Monday 30 July 2007

Own goals galore

It was very nearly two years ago that we wrote a long piece about the importance of avoiding collateral damage from air strikes.

This was followed by several more pieces, most recently this one, in which we drew attention to a report published on 18 February 2004 which set out the case for more discrimination in the use of air power, noting that civilian casualties were an important tool in the propaganda war.

And here we are again, with The Financial Times and others reporting Nato plans to use "smaller bombs" in Afghanistan as part of a change in tactics aimed at stemming a rise in civilian casualties that threatens to undermine support in the fight against the Taliban.

Mounting civilian casualties have been causing considerable concern in this theatre occasioned in part by the reliance by Nato forces on air power to make up for shortages of troops on the ground, and lack of suitable armour.

Another major factor has been a change in tactics used by the Taliban, who have been deliberately increasing civilian casualties by hiding among Afghan villagers and sometimes holding them in their bases against their will.

The result, according to aid agencies, has been the death of at least 230 Afghan civilians, killed by western troops this year – and the rate has been increasing. In 2006 the number of civilians killed by both sides was 700-1,000, the highest figure since the Taliban were ousted from power in 2001.

Needless to say, the figures themselves are not agreed, but the very fact that a considerable number of civilian deaths have been caused by Nato air strikes is ammunition enough for the Taliban propaganda machine, to be seized upon by their fellow travellers and anti-war activists.

What is troubling though is that, even without the change in Taliban tactics, collateral damage (i.e., killing civilians) has always been an issue yet, only now, does there seem to be a serious effort to do something about it.

In the first piece we published on this issue, we wrote a rather glowing (and perhaps over-optimistic) account of how technology was being developed to enable more precise targeting which, with the use of smaller warheads, could allow combatants to be killed without harming those in the vicinity.

Yet, from the current reports on the issue, we are reminded that the most frequently used ordnance are 1000lb bombs (pictured), the effect of which is illustrated in the photograph above (from an MoD publicity still of exercises in Poland). The explosion is from a single 1000lb bomb, delivered by a Harrier, exactly analogous to the situation in Afghanistan.

With that size of explosion, it is no wonder that collateral damage is being caused but, even with this, Nato is only talking about using 500lb bombs which, although better, are still fearsome weapons to be used in areas where civilians might be present.

However, it is easy for this blog to pontificate about what Nato should or should not be doing in Afghanistan, except that we were raising this issue two years ago, and others – with greater authority – were doing it much earlier.

When one takes on board also the failure of our own MoD to minimise avoidable deaths amongst our own troops, you really do wonder about the competence of our own government and the military in prosecuting this war.

Time and time again, we have written about the powerful, debilitating effect of propaganda on the ability of western powers to fight low-level wars, the thesis we are promoting being common sense and well known. Despite this, our people continue to score what amount to "own goals", with what appear to be very little (or tardy) understanding of the issues involved.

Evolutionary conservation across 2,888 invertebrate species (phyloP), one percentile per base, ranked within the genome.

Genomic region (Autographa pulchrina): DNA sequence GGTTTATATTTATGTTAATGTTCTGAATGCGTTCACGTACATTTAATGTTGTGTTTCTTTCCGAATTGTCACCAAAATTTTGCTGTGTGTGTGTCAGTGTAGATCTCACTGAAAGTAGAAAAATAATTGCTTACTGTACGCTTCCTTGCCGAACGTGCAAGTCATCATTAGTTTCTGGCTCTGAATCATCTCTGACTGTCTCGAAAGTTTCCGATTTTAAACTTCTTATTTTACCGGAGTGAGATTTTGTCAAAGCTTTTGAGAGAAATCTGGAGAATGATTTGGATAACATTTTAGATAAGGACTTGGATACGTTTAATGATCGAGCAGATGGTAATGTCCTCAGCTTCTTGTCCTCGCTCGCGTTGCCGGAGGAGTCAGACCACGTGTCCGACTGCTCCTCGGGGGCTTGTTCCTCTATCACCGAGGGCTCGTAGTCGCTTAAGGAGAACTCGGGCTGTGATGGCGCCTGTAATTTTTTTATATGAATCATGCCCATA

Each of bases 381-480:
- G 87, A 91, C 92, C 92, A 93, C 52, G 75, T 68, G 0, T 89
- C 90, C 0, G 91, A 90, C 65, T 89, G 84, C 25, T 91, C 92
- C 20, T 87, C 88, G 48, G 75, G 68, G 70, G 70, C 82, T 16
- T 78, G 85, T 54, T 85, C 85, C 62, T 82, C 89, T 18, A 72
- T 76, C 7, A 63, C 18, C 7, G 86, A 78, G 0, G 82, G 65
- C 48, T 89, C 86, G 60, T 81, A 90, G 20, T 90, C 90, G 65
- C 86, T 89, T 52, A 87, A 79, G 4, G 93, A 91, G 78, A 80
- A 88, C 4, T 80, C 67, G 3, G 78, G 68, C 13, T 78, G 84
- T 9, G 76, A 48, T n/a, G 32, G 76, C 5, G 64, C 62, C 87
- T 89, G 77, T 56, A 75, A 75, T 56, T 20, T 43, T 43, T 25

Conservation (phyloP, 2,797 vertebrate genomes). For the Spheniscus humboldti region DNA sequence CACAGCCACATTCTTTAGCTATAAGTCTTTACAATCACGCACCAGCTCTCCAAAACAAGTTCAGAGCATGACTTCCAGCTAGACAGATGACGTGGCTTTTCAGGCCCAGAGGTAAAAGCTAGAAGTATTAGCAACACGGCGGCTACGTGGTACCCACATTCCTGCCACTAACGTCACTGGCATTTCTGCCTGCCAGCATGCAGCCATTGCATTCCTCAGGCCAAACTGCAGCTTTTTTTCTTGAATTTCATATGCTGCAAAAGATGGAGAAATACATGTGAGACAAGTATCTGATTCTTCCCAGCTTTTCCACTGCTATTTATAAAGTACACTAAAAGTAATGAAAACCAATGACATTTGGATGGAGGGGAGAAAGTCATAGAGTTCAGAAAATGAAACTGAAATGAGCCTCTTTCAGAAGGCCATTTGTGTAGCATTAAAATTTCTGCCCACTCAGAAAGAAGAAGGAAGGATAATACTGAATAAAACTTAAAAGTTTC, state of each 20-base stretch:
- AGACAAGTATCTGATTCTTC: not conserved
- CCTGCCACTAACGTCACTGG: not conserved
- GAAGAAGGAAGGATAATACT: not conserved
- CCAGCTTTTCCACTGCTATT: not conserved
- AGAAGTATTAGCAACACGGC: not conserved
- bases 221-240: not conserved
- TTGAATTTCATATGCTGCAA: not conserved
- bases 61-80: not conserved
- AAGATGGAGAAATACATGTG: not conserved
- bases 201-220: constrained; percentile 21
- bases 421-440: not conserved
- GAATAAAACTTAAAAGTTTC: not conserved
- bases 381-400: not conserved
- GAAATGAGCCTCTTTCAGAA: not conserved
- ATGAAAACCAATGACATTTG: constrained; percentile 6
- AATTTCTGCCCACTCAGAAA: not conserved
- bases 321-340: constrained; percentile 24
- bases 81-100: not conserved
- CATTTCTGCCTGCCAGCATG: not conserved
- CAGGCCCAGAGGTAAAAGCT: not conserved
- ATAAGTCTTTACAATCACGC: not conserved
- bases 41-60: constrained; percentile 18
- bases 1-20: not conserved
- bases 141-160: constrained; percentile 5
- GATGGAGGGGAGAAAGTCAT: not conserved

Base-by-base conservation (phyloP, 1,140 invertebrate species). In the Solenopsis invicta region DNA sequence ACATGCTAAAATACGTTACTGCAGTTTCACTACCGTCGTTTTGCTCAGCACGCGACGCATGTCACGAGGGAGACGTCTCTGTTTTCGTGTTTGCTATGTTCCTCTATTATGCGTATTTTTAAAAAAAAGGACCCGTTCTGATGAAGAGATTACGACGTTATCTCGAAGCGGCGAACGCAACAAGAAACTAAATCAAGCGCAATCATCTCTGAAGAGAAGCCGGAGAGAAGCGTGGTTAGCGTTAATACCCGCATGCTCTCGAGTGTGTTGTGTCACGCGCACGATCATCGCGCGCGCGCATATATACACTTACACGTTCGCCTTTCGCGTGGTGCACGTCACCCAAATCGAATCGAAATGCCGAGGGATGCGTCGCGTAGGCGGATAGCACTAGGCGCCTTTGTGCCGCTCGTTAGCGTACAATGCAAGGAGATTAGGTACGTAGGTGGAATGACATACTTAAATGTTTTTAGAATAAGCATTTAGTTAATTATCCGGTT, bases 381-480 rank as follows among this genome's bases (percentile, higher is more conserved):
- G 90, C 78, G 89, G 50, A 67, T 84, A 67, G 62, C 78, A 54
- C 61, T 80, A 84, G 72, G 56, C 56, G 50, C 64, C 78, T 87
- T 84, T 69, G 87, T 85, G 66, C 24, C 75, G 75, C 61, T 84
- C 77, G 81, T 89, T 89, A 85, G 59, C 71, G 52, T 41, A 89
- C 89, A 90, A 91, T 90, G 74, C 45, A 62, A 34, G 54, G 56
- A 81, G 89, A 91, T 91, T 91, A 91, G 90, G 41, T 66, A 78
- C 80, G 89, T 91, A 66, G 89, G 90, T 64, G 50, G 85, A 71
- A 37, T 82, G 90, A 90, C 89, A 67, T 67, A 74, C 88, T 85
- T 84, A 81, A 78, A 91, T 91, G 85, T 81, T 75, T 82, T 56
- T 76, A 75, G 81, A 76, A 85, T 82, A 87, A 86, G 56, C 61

As I wrote in that other piece, "this, we cannot afford". And indeed we cannot. Our government and the military, needs to raise its game.


Saturday 28 July 2007

The Saturday "toy"

A Lynx Mk8, one of the Royal Navy display pair, taken at Teeside Airport this afternoon. The aircraft was returning from Sunderland where it had been performing at the beachside airshow.


That's the way to do it

Courtesy of Defencetalk this little snippet comes our way:

In Iraq, an MQ-1 Predator unmanned aerial vehicle observed insurgents fire two mortar rounds then load the tube into the trunk of their vehicle before striking the target. The Predator then launched a Hellfire missile at the mortar team in the vehicle. The missile impacted the front of the car and it was destroyed.
The success of this missile strike highlights an issue we have been "banging on" about for some time, with miltiple posts (and here) written on and around this issue.

With technology such as the Predator available, there is very little excuse for tolerating the daily routine indirect fire attacks on British bases yet, recently, we have lost four servicemen to such attacks, one killed at Basra Palace and the other three at Basra Air Station.

The MoD is extremely reluctant to talk about force protection measures – except when it suits it - and while we accept that counter-measures are improving and will continue to improve, whatever is being done is not enough or fast enough.

Force protection is not an academic issue but central to the successful prosecution of a counter-insurgency operations. We remarked on this recently: the MoD and Army must begin to understand that the currency of counter-insurgency is soldiers' deaths. As we noted, "The more the casualty rate builds, the harder it is to sustain operations in the face of mounting public opposition."

These indirect fire deaths come firmly in the category of "avoidable deaths" – and neither is the mounting toll of injuries (many of them serious) at all acceptable. If Brown (and Browne) have any hopes of maintaining even the vestige of support for their operations in Iraq and Afghanistan, they must focus on this issue and deal with it. And Mr Predator shows the way.


Thursday 26 July 2007

An avoidable death?

We are not going to say, "told you so", because we do not have enough details. But this report is disturbing.

It recounts that, yesterday a British soldier was killed and two others injured by a roadside bomb in southern Afghanistan, while riding in a Pinzgauer Vector. The soldier, from the 1st Battalion The Royal Anglian Regiment, died after an attack on a patrol in the outskirts of Sangin in Helmand province early in the morning.